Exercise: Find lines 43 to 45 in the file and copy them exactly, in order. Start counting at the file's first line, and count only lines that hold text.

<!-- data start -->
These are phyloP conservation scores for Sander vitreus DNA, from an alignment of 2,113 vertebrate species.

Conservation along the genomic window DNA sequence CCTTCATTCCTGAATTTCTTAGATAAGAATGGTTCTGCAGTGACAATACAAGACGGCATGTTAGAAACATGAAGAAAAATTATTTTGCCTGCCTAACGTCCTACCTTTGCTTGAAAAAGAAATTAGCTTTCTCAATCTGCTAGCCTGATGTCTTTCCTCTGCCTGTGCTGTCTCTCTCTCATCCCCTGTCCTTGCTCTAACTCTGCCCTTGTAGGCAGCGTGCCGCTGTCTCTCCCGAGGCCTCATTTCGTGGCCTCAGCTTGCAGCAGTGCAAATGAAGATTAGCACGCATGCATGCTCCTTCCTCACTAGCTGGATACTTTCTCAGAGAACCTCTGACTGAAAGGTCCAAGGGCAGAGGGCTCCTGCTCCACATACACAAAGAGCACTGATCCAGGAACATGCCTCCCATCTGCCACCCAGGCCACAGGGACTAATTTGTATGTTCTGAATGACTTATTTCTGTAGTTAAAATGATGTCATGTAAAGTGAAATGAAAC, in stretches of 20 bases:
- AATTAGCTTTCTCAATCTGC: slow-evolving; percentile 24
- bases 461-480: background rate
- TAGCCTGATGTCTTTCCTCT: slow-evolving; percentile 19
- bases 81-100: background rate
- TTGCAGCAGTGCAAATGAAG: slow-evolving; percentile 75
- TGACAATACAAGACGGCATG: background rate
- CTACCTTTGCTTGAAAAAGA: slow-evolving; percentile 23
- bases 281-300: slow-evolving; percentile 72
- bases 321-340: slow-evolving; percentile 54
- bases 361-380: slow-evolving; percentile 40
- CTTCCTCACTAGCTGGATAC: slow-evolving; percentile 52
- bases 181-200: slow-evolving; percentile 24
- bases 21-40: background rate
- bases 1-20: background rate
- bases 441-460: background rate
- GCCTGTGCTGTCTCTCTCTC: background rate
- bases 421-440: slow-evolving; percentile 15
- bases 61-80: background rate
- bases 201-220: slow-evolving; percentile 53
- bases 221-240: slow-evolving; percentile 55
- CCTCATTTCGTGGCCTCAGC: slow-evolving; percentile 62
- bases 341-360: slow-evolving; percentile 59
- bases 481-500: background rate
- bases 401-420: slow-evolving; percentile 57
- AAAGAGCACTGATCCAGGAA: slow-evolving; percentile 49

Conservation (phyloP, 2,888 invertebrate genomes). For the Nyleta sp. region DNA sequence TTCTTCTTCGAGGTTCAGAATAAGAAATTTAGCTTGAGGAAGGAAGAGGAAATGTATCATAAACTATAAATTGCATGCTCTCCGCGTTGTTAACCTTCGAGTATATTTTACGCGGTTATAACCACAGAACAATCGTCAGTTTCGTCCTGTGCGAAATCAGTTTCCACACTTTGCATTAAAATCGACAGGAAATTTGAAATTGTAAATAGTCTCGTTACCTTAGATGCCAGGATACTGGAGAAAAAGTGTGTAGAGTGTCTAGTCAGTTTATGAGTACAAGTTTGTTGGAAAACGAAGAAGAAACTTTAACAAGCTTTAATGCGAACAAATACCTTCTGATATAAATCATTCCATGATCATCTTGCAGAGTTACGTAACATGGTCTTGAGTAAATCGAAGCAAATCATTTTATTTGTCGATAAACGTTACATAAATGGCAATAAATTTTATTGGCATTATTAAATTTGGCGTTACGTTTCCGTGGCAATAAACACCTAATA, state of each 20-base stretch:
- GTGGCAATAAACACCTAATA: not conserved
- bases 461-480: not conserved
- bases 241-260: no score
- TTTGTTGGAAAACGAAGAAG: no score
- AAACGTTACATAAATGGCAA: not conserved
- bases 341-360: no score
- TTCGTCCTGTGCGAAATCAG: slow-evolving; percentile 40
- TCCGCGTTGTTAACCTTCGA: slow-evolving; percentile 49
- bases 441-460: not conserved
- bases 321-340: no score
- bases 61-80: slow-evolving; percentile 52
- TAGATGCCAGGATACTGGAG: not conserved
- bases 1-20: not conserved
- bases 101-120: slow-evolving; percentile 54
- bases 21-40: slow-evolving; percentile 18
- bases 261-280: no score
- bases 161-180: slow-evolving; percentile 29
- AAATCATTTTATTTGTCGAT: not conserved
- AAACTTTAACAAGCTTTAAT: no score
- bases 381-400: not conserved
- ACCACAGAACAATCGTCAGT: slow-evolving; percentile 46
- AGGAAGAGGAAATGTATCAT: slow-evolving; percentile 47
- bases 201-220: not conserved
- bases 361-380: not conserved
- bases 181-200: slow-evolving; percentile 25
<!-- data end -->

- bases 21-40: slow-evolving; percentile 18
- bases 261-280: no score
- bases 161-180: slow-evolving; percentile 29